Memento Mori

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The house was quiet.
Nothing makes a home feel emptier than wanting someone to be with you in it.

Clawdia was relaxed at the base of the fireplace. Her ears were forward and her front paws were crossed. She looked sleepy. Her eyelids were at half-mast. She blinked her eyes at me, signaling she was content.
Live animal companions represent an unconditional source of love, and are an effective therapy to combat loneliness. I wondered if taxidermied animals could also represent a source of comfort when we're by ourselves.
Was this the reason V had so many furry friends packed with sawdust? Glass eyes watched over her from every direction.

Because she always felt alone.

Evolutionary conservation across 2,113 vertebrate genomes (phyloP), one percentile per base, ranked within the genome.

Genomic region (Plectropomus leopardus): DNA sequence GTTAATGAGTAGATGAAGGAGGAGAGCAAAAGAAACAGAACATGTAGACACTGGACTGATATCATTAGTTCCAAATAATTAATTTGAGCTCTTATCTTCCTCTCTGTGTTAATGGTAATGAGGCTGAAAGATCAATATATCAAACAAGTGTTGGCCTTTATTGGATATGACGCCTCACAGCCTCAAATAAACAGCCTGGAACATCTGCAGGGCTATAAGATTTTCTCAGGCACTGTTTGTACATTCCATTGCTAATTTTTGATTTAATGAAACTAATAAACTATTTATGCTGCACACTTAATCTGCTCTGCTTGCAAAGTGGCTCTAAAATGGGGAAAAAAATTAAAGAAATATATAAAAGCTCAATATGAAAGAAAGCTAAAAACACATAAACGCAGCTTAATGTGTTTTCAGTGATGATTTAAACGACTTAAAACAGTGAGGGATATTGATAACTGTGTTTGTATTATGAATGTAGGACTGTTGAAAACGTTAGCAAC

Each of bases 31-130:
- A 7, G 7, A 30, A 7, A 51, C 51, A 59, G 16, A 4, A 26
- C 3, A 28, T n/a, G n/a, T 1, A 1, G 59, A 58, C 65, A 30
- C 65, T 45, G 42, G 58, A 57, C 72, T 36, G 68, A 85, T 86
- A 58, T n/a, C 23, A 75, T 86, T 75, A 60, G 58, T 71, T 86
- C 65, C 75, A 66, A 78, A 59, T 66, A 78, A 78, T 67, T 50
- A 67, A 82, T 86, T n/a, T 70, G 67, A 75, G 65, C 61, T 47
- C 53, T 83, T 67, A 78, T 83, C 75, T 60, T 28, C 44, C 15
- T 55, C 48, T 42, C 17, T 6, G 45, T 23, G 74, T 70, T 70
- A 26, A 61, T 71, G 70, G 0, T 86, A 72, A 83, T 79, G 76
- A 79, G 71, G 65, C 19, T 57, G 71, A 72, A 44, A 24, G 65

Clawdia suddenly sprung up and ran to the top floor of the house. She began to meow non-stop. I tried to ignore the unpleasant noise, but eventually it became longer and louder. I went up to check on the noisy nuisance.
She was madly pawing at the locked door. I began to feel a strange, unrealistic feeling.
I remembered what Viola had told me. Inside the crack beneath the Jessamine vines.

I hurried to the courtyard. Wedged inside the crack, was an ornate key.

As I put the key in the lock I felt ecstatic. Like a sensation of shock went into my body.

I turned the key and pushed open the door.

"You made it," said a beautiful, dulcet voice. Viola was standing in the center of an empty room. The room was frigid.

"What's going on?"
Viola looked sad and unnerved.
"Precognition is my superpower. I have psychic abilities to see the future."
"I watched you die. I just buried your body," I cried.
"I am dead. Your superpower is